The dilemma of Lukashenko’s current position for the West is that he has chosen sides.
When Lukashenko was bouncing back and forth between currying favor in the West, currying favor in Moscow, playing one against the other, one could have argued that limited pressure could achieve limited ends. For example, a certain amount of economic sanctions pressure, a certain amount of diplomatic pressure, naming and shaming was able to get prisoners, political prisoners, released.
At this point, having signed up essentially fully for Vladimir Putin’s protection and abandoned any pretense of good relations with the West, it’s hard to see how that kind of leverage is likely to be successful.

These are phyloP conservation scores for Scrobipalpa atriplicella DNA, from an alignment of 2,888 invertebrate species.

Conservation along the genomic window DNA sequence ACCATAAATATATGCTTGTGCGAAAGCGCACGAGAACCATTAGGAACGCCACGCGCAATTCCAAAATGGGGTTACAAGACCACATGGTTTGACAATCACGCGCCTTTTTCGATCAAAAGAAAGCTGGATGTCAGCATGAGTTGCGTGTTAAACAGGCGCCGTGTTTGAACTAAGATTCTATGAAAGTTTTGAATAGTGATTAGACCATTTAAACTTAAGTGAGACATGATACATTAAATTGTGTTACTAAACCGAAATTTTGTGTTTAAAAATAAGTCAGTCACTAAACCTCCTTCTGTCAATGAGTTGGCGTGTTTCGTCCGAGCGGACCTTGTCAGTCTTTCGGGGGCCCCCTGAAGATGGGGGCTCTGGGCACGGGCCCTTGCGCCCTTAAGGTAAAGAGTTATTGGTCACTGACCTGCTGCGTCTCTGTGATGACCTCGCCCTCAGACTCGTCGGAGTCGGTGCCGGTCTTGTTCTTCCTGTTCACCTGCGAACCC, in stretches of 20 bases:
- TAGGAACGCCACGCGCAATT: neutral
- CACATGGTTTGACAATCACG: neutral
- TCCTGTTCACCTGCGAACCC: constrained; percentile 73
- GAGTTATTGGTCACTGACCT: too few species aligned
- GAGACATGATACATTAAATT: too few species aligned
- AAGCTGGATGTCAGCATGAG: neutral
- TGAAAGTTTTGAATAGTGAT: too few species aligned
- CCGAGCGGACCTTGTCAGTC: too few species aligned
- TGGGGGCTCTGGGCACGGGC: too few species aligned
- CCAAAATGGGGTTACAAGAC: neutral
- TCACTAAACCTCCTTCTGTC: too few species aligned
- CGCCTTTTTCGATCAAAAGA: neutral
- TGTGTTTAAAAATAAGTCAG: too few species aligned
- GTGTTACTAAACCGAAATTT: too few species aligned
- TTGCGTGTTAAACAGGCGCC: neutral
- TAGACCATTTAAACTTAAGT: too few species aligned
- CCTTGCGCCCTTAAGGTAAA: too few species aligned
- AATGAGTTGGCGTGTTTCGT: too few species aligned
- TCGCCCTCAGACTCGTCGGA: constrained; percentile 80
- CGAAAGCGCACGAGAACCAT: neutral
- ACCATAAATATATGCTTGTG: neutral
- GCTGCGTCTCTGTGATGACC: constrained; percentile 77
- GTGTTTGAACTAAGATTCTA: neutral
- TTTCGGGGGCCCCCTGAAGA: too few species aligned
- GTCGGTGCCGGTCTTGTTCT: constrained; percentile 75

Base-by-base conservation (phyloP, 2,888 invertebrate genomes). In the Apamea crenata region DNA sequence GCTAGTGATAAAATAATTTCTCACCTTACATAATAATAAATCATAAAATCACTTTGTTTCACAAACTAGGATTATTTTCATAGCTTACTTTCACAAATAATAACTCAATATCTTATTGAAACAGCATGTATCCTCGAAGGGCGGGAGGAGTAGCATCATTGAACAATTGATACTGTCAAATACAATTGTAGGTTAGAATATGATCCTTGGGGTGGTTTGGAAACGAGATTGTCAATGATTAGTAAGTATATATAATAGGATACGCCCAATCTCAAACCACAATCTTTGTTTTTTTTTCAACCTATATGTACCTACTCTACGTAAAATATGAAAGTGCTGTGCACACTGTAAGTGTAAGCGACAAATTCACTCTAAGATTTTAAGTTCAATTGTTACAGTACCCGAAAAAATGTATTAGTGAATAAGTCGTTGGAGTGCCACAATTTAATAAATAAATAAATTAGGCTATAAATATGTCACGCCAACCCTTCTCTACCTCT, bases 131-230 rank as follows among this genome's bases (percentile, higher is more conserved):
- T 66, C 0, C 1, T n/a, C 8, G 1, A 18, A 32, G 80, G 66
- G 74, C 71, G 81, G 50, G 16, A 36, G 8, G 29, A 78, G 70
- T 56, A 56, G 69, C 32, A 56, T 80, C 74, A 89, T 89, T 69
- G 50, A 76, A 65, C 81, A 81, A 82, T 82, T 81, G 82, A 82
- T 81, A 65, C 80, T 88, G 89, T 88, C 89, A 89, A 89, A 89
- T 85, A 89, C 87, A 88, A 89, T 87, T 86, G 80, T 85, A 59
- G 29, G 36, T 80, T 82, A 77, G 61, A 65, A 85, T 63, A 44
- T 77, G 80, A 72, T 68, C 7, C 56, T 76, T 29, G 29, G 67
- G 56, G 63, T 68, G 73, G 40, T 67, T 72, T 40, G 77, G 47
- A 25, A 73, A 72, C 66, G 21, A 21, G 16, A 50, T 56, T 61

Now, that said, give it a little bit of time, because I don’t think Putin and Lukashenko view one another as reliable partners. They have had 20 years to work through that relationship, and they have never reached that point. So, it is likely that, in a few years, when there’s a falling out, and there’s a reason for Lukashenko to change course again, he will seek to curry favor in the West by releasing these political prisoners, and including perhaps Protasevich, who’s got this 12-year sentence hanging over his head.
So there’s there’s good reason for the West to impose those sanctions as leverage, but I would not expect quick success.